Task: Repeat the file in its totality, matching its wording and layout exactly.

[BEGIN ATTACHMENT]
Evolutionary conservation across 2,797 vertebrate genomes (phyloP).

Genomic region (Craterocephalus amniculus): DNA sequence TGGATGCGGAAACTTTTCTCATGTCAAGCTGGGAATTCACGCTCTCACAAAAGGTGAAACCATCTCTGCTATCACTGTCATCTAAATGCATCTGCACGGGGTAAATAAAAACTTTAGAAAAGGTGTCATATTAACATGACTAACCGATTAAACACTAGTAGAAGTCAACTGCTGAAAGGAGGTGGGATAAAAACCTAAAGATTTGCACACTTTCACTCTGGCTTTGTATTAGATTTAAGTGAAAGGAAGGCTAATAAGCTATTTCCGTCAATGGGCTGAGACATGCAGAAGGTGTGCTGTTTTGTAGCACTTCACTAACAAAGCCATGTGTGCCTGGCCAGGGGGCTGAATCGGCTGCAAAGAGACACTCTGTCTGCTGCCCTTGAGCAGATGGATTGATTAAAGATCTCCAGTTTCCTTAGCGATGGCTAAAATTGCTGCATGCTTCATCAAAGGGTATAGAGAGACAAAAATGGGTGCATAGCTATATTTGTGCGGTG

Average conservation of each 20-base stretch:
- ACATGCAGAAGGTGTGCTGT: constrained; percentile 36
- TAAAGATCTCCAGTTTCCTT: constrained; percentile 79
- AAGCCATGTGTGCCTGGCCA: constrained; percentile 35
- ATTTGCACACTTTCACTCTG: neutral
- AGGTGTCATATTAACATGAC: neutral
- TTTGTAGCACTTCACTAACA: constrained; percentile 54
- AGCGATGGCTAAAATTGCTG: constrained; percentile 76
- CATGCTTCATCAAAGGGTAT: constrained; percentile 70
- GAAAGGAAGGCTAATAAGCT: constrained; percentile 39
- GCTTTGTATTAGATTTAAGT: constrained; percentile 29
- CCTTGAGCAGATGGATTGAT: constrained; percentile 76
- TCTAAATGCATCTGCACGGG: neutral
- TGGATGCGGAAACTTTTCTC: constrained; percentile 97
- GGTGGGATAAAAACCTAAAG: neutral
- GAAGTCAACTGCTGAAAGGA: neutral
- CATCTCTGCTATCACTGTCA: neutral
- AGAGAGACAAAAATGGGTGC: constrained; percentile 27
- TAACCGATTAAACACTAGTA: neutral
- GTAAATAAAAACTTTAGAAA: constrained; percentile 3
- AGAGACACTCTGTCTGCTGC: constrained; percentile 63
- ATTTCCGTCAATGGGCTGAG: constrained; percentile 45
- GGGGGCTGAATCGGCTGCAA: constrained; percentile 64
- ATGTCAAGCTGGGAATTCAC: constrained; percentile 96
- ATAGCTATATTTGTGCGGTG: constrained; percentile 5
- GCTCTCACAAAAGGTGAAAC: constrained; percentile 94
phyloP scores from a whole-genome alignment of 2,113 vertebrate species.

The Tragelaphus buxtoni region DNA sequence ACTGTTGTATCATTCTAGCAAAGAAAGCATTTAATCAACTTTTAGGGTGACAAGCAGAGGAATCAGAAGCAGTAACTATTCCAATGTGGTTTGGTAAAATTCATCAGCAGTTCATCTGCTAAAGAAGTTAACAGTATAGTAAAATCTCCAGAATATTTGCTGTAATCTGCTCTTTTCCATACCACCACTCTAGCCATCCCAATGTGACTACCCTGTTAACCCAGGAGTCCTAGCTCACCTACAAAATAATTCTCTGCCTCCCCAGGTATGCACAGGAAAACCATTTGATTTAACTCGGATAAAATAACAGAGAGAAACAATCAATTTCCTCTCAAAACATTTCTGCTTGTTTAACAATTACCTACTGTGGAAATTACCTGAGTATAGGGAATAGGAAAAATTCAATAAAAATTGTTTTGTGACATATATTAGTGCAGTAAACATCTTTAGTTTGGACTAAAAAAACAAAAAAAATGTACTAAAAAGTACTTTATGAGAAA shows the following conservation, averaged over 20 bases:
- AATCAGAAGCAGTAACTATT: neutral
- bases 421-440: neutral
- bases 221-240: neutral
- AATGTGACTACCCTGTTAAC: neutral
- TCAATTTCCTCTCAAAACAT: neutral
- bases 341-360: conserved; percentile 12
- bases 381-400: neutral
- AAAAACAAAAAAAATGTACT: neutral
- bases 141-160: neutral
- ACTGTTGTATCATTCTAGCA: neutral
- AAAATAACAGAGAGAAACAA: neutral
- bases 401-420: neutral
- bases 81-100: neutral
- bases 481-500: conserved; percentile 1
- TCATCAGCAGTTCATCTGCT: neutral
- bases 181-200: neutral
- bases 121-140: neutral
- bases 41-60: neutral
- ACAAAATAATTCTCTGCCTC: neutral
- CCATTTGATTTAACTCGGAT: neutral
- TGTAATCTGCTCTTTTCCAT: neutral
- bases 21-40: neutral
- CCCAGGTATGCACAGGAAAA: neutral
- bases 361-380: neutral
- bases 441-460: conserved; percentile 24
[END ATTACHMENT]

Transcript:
Evolutionary conservation across 2,797 vertebrate genomes (phyloP).

Genomic region (Craterocephalus amniculus): DNA sequence TGGATGCGGAAACTTTTCTCATGTCAAGCTGGGAATTCACGCTCTCACAAAAGGTGAAACCATCTCTGCTATCACTGTCATCTAAATGCATCTGCACGGGGTAAATAAAAACTTTAGAAAAGGTGTCATATTAACATGACTAACCGATTAAACACTAGTAGAAGTCAACTGCTGAAAGGAGGTGGGATAAAAACCTAAAGATTTGCACACTTTCACTCTGGCTTTGTATTAGATTTAAGTGAAAGGAAGGCTAATAAGCTATTTCCGTCAATGGGCTGAGACATGCAGAAGGTGTGCTGTTTTGTAGCACTTCACTAACAAAGCCATGTGTGCCTGGCCAGGGGGCTGAATCGGCTGCAAAGAGACACTCTGTCTGCTGCCCTTGAGCAGATGGATTGATTAAAGATCTCCAGTTTCCTTAGCGATGGCTAAAATTGCTGCATGCTTCATCAAAGGGTATAGAGAGACAAAAATGGGTGCATAGCTATATTTGTGCGGTG

Average conservation of each 20-base stretch:
- ACATGCAGAAGGTGTGCTGT: constrained; percentile 36
- TAAAGATCTCCAGTTTCCTT: constrained; percentile 79
- AAGCCATGTGTGCCTGGCCA: constrained; percentile 35
- ATTTGCACACTTTCACTCTG: neutral
- AGGTGTCATATTAACATGAC: neutral
- TTTGTAGCACTTCACTAACA: constrained; percentile 54
- AGCGATGGCTAAAATTGCTG: constrained; percentile 76
- CATGCTTCATCAAAGGGTAT: constrained; percentile 70
- GAAAGGAAGGCTAATAAGCT: constrained; percentile 39
- GCTTTGTATTAGATTTAAGT: constrained; percentile 29
- CCTTGAGCAGATGGATTGAT: constrained; percentile 76
- TCTAAATGCATCTGCACGGG: neutral
- TGGATGCGGAAACTTTTCTC: constrained; percentile 97
- GGTGGGATAAAAACCTAAAG: neutral
- GAAGTCAACTGCTGAAAGGA: neutral
- CATCTCTGCTATCACTGTCA: neutral
- AGAGAGACAAAAATGGGTGC: constrained; percentile 27
- TAACCGATTAAACACTAGTA: neutral
- GTAAATAAAAACTTTAGAAA: constrained; percentile 3
- AGAGACACTCTGTCTGCTGC: constrained; percentile 63
- ATTTCCGTCAATGGGCTGAG: constrained; percentile 45
- GGGGGCTGAATCGGCTGCAA: constrained; percentile 64
- ATGTCAAGCTGGGAATTCAC: constrained; percentile 96
- ATAGCTATATTTGTGCGGTG: constrained; percentile 5
- GCTCTCACAAAAGGTGAAAC: constrained; percentile 94
phyloP scores from a whole-genome alignment of 2,113 vertebrate species.

The Tragelaphus buxtoni region DNA sequence ACTGTTGTATCATTCTAGCAAAGAAAGCATTTAATCAACTTTTAGGGTGACAAGCAGAGGAATCAGAAGCAGTAACTATTCCAATGTGGTTTGGTAAAATTCATCAGCAGTTCATCTGCTAAAGAAGTTAACAGTATAGTAAAATCTCCAGAATATTTGCTGTAATCTGCTCTTTTCCATACCACCACTCTAGCCATCCCAATGTGACTACCCTGTTAACCCAGGAGTCCTAGCTCACCTACAAAATAATTCTCTGCCTCCCCAGGTATGCACAGGAAAACCATTTGATTTAACTCGGATAAAATAACAGAGAGAAACAATCAATTTCCTCTCAAAACATTTCTGCTTGTTTAACAATTACCTACTGTGGAAATTACCTGAGTATAGGGAATAGGAAAAATTCAATAAAAATTGTTTTGTGACATATATTAGTGCAGTAAACATCTTTAGTTTGGACTAAAAAAACAAAAAAAATGTACTAAAAAGTACTTTATGAGAAA shows the following conservation, averaged over 20 bases:
- AATCAGAAGCAGTAACTATT: neutral
- bases 421-440: neutral
- bases 221-240: neutral
- AATGTGACTACCCTGTTAAC: neutral
- TCAATTTCCTCTCAAAACAT: neutral
- bases 341-360: conserved; percentile 12
- bases 381-400: neutral
- AAAAACAAAAAAAATGTACT: neutral
- bases 141-160: neutral
- ACTGTTGTATCATTCTAGCA: neutral
- AAAATAACAGAGAGAAACAA: neutral
- bases 401-420: neutral
- bases 81-100: neutral
- bases 481-500: conserved; percentile 1
- TCATCAGCAGTTCATCTGCT: neutral
- bases 181-200: neutral
- bases 121-140: neutral
- bases 41-60: neutral
- ACAAAATAATTCTCTGCCTC: neutral
- CCATTTGATTTAACTCGGAT: neutral
- TGTAATCTGCTCTTTTCCAT: neutral
- bases 21-40: neutral
- CCCAGGTATGCACAGGAAAA: neutral
- bases 361-380: neutral
- bases 441-460: conserved; percentile 24